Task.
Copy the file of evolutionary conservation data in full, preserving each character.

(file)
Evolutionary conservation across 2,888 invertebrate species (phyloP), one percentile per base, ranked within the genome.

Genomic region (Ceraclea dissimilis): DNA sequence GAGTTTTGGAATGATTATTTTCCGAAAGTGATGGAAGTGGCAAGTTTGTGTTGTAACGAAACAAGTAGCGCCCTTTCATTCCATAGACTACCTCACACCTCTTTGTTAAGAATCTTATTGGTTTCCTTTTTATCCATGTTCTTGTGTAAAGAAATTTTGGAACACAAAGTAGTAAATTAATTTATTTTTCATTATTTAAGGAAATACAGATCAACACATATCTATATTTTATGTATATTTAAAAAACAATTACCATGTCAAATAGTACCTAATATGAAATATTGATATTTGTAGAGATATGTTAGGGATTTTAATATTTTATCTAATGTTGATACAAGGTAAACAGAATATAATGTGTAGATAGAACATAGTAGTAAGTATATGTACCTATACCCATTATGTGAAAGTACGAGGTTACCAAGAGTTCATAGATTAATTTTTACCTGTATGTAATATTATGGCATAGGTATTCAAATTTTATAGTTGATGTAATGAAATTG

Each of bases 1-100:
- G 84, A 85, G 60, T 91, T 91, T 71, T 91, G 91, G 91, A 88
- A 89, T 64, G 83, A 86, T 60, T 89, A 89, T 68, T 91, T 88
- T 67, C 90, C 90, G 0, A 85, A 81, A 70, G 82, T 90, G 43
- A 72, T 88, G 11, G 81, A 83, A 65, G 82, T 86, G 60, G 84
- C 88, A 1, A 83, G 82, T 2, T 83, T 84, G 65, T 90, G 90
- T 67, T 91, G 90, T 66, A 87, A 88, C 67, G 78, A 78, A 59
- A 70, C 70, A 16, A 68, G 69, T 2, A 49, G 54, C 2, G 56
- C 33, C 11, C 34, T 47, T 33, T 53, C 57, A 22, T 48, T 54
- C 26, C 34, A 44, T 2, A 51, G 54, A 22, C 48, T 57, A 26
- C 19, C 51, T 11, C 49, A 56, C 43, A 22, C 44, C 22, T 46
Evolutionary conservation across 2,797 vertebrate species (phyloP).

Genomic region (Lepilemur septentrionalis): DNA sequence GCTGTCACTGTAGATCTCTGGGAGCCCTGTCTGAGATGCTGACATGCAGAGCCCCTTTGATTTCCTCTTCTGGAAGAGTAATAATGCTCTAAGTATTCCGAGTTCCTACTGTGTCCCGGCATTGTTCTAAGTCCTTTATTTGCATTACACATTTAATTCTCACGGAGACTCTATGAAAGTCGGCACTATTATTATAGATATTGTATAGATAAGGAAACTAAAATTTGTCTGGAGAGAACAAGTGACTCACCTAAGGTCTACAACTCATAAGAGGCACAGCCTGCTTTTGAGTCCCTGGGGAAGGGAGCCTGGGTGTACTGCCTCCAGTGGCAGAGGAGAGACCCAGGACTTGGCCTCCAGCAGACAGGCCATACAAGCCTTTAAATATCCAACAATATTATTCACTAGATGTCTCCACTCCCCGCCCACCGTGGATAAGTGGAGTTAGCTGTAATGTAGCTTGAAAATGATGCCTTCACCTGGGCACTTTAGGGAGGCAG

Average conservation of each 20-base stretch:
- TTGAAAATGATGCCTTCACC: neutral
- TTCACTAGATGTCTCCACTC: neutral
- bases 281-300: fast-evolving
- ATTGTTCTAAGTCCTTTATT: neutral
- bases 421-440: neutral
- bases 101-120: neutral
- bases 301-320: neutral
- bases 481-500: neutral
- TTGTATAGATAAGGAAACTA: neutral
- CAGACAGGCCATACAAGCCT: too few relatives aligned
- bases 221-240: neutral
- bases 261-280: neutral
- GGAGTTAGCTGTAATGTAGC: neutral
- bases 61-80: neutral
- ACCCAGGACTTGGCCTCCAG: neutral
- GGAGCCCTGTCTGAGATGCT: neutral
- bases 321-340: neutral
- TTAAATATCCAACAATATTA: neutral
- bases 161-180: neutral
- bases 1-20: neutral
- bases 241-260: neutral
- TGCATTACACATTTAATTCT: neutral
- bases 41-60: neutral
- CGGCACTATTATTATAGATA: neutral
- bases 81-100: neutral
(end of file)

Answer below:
Evolutionary conservation across 2,888 invertebrate species (phyloP), one percentile per base, ranked within the genome.

Genomic region (Ceraclea dissimilis): DNA sequence GAGTTTTGGAATGATTATTTTCCGAAAGTGATGGAAGTGGCAAGTTTGTGTTGTAACGAAACAAGTAGCGCCCTTTCATTCCATAGACTACCTCACACCTCTTTGTTAAGAATCTTATTGGTTTCCTTTTTATCCATGTTCTTGTGTAAAGAAATTTTGGAACACAAAGTAGTAAATTAATTTATTTTTCATTATTTAAGGAAATACAGATCAACACATATCTATATTTTATGTATATTTAAAAAACAATTACCATGTCAAATAGTACCTAATATGAAATATTGATATTTGTAGAGATATGTTAGGGATTTTAATATTTTATCTAATGTTGATACAAGGTAAACAGAATATAATGTGTAGATAGAACATAGTAGTAAGTATATGTACCTATACCCATTATGTGAAAGTACGAGGTTACCAAGAGTTCATAGATTAATTTTTACCTGTATGTAATATTATGGCATAGGTATTCAAATTTTATAGTTGATGTAATGAAATTG

Each of bases 1-100:
- G 84, A 85, G 60, T 91, T 91, T 71, T 91, G 91, G 91, A 88
- A 89, T 64, G 83, A 86, T 60, T 89, A 89, T 68, T 91, T 88
- T 67, C 90, C 90, G 0, A 85, A 81, A 70, G 82, T 90, G 43
- A 72, T 88, G 11, G 81, A 83, A 65, G 82, T 86, G 60, G 84
- C 88, A 1, A 83, G 82, T 2, T 83, T 84, G 65, T 90, G 90
- T 67, T 91, G 90, T 66, A 87, A 88, C 67, G 78, A 78, A 59
- A 70, C 70, A 16, A 68, G 69, T 2, A 49, G 54, C 2, G 56
- C 33, C 11, C 34, T 47, T 33, T 53, C 57, A 22, T 48, T 54
- C 26, C 34, A 44, T 2, A 51, G 54, A 22, C 48, T 57, A 26
- C 19, C 51, T 11, C 49, A 56, C 43, A 22, C 44, C 22, T 46
Evolutionary conservation across 2,797 vertebrate species (phyloP).

Genomic region (Lepilemur septentrionalis): DNA sequence GCTGTCACTGTAGATCTCTGGGAGCCCTGTCTGAGATGCTGACATGCAGAGCCCCTTTGATTTCCTCTTCTGGAAGAGTAATAATGCTCTAAGTATTCCGAGTTCCTACTGTGTCCCGGCATTGTTCTAAGTCCTTTATTTGCATTACACATTTAATTCTCACGGAGACTCTATGAAAGTCGGCACTATTATTATAGATATTGTATAGATAAGGAAACTAAAATTTGTCTGGAGAGAACAAGTGACTCACCTAAGGTCTACAACTCATAAGAGGCACAGCCTGCTTTTGAGTCCCTGGGGAAGGGAGCCTGGGTGTACTGCCTCCAGTGGCAGAGGAGAGACCCAGGACTTGGCCTCCAGCAGACAGGCCATACAAGCCTTTAAATATCCAACAATATTATTCACTAGATGTCTCCACTCCCCGCCCACCGTGGATAAGTGGAGTTAGCTGTAATGTAGCTTGAAAATGATGCCTTCACCTGGGCACTTTAGGGAGGCAG

Average conservation of each 20-base stretch:
- TTGAAAATGATGCCTTCACC: neutral
- TTCACTAGATGTCTCCACTC: neutral
- bases 281-300: fast-evolving
- ATTGTTCTAAGTCCTTTATT: neutral
- bases 421-440: neutral
- bases 101-120: neutral
- bases 301-320: neutral
- bases 481-500: neutral
- TTGTATAGATAAGGAAACTA: neutral
- CAGACAGGCCATACAAGCCT: too few relatives aligned
- bases 221-240: neutral
- bases 261-280: neutral
- GGAGTTAGCTGTAATGTAGC: neutral
- bases 61-80: neutral
- ACCCAGGACTTGGCCTCCAG: neutral
- GGAGCCCTGTCTGAGATGCT: neutral
- bases 321-340: neutral
- TTAAATATCCAACAATATTA: neutral
- bases 161-180: neutral
- bases 1-20: neutral
- bases 241-260: neutral
- TGCATTACACATTTAATTCT: neutral
- bases 41-60: neutral
- CGGCACTATTATTATAGATA: neutral
- bases 81-100: neutral